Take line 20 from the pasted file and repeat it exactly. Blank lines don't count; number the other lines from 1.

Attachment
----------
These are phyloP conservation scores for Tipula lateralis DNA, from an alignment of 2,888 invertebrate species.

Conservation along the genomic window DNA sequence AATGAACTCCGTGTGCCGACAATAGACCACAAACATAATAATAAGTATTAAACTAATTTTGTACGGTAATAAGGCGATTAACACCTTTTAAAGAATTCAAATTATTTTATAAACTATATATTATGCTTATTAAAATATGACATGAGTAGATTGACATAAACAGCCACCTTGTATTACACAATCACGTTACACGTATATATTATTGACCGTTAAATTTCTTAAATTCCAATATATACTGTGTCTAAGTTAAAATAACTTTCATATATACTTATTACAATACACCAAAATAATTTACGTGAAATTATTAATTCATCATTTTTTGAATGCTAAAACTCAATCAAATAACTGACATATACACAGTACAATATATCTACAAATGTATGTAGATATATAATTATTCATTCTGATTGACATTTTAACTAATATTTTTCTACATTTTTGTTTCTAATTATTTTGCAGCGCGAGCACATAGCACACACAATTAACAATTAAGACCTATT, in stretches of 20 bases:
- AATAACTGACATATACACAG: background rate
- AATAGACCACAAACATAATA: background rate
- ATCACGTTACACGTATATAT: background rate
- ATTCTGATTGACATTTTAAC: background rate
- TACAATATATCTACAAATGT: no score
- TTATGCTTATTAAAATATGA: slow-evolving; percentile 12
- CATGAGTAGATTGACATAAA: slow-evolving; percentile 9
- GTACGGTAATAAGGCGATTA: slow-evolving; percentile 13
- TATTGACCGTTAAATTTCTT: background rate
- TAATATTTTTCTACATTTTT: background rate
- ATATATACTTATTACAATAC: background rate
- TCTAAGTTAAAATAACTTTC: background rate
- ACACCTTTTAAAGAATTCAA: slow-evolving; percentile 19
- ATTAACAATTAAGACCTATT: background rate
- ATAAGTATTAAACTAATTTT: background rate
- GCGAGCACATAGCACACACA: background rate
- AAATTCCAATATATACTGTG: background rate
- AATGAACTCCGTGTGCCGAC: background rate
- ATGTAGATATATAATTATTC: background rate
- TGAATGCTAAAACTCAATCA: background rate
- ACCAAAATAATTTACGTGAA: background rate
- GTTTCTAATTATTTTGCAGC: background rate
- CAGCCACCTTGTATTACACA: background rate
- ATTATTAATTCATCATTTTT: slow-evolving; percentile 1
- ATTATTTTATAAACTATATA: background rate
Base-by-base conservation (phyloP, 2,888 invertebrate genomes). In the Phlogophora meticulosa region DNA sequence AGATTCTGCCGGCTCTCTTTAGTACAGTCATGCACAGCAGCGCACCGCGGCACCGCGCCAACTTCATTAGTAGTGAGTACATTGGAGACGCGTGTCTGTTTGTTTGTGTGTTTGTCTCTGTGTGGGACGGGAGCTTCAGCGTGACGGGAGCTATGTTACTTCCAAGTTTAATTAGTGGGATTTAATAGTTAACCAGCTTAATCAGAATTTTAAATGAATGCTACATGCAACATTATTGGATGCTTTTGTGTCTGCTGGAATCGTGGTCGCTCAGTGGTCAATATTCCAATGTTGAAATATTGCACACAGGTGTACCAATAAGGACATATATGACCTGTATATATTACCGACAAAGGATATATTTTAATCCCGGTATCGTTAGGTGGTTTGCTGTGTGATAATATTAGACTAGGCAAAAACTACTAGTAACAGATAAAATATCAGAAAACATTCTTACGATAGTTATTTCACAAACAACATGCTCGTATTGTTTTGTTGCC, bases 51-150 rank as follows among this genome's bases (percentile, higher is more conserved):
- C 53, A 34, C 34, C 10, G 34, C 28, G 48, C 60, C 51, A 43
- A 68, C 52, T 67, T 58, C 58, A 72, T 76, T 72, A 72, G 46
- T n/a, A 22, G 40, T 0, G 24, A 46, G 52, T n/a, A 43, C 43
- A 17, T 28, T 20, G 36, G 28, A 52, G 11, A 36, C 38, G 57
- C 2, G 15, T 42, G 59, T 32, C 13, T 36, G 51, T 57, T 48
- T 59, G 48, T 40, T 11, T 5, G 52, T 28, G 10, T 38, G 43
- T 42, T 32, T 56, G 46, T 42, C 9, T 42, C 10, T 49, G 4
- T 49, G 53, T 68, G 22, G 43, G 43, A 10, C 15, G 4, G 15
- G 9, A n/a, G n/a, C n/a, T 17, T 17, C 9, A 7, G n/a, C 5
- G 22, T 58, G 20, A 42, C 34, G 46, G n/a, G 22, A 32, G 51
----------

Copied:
- AATGAACTCCGTGTGCCGAC: background rate